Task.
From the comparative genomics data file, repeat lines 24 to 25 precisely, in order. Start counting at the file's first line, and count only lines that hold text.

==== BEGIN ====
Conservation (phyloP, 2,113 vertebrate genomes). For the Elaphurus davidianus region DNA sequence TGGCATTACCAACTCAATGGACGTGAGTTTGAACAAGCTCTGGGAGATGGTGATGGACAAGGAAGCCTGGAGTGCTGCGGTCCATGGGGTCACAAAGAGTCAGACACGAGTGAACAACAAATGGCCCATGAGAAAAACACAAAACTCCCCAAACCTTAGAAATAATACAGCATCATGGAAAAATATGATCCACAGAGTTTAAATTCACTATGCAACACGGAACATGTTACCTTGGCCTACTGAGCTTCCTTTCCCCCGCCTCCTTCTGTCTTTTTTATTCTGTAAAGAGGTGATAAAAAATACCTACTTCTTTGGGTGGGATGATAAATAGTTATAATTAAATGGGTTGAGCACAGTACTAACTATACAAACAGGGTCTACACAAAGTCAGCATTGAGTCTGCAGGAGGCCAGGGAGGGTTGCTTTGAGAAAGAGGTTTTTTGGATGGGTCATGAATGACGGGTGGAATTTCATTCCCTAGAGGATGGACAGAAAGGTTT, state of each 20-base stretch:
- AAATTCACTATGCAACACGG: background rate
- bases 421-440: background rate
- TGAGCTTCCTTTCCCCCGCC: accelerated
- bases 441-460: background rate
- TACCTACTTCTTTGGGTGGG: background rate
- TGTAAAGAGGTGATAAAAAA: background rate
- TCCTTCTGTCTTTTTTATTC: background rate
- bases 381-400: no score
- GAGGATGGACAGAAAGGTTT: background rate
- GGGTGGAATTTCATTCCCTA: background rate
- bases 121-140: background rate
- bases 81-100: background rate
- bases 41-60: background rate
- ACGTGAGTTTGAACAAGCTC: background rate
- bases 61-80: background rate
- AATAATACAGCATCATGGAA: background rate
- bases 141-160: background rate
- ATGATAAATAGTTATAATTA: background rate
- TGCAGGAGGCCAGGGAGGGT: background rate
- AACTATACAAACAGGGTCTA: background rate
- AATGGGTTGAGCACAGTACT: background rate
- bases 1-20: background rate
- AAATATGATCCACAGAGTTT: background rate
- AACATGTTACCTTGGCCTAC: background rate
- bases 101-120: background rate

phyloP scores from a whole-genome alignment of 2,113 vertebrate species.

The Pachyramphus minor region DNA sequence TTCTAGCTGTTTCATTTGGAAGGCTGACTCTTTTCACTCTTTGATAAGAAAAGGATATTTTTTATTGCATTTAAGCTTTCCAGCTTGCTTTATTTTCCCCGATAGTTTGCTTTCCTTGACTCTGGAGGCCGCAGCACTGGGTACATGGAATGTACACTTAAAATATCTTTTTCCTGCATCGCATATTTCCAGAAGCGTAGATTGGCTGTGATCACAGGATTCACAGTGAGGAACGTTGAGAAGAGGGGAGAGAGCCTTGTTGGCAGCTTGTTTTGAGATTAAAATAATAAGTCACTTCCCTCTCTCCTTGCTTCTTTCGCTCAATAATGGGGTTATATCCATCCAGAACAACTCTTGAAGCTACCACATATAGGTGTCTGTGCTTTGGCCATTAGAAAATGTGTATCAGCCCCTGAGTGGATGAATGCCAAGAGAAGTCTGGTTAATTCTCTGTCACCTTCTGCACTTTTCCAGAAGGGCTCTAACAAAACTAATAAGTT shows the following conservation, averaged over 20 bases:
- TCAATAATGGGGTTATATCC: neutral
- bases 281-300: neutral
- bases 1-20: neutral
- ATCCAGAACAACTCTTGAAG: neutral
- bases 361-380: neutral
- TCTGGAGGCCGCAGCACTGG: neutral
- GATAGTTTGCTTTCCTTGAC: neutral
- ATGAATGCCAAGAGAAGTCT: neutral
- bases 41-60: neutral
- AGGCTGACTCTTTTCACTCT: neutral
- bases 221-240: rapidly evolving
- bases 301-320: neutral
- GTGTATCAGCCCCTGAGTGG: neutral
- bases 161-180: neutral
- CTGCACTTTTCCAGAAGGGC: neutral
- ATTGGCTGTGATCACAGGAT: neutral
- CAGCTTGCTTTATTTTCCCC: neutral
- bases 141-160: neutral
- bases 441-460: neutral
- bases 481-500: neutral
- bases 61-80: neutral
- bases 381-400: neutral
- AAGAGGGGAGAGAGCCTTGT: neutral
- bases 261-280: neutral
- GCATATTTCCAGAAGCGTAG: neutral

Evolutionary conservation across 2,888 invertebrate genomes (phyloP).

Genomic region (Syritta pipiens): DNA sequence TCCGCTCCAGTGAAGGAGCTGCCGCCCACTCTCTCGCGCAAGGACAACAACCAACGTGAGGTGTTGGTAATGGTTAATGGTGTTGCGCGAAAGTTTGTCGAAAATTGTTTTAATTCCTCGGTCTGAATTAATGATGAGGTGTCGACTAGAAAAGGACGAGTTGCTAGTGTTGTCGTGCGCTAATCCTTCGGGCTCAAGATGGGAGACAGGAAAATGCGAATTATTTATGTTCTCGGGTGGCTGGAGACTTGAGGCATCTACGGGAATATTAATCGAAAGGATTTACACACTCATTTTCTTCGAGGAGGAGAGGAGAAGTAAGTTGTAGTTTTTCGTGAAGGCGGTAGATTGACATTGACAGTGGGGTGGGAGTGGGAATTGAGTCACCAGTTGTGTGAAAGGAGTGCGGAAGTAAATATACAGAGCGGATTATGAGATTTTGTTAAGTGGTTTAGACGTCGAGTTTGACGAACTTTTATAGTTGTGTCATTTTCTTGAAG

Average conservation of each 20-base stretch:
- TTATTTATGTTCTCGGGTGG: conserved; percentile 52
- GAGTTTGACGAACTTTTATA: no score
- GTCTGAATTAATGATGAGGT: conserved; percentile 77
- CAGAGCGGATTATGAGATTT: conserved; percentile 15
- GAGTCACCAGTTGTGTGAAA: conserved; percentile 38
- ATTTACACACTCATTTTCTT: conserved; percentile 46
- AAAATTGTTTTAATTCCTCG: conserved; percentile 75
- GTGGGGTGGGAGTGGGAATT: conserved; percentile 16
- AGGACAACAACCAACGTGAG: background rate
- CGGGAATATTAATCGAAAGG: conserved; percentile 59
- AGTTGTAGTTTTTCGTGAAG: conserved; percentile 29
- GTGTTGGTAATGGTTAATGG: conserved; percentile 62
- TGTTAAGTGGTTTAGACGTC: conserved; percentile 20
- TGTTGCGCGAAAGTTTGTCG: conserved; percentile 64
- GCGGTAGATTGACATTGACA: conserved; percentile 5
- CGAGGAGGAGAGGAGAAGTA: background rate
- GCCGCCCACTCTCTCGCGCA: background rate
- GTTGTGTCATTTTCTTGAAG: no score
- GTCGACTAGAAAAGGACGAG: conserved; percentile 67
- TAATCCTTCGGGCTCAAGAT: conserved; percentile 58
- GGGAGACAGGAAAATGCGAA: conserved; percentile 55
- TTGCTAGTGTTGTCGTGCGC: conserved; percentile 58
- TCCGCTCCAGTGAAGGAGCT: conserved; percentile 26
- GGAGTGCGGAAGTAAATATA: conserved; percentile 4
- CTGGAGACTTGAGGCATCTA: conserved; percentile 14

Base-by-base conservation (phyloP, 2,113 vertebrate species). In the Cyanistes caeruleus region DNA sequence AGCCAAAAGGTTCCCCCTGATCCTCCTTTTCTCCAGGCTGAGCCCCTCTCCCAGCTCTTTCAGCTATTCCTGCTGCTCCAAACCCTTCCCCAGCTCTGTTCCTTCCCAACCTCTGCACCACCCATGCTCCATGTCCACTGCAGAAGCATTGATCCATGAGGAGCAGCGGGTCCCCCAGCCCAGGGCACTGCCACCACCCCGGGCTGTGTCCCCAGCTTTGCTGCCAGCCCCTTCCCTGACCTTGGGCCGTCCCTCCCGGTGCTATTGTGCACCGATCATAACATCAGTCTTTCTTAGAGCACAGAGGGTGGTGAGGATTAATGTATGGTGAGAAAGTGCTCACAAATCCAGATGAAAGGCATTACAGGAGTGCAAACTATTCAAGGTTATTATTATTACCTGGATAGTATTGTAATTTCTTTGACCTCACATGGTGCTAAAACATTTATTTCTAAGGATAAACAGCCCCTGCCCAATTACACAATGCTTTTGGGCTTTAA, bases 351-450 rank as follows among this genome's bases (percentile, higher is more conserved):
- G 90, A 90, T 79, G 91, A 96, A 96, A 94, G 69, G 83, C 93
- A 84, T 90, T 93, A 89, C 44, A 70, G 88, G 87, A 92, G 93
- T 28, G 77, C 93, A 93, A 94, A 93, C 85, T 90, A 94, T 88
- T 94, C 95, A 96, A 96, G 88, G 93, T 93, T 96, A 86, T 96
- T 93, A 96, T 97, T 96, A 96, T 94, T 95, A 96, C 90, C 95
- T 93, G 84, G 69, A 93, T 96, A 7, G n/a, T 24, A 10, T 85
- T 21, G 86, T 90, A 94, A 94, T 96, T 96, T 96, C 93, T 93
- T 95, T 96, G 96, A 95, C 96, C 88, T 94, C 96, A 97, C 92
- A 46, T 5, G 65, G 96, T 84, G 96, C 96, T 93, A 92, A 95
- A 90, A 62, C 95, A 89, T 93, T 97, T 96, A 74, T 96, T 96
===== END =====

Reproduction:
- AAATATGATCCACAGAGTTT: background rate
- AACATGTTACCTTGGCCTAC: background rate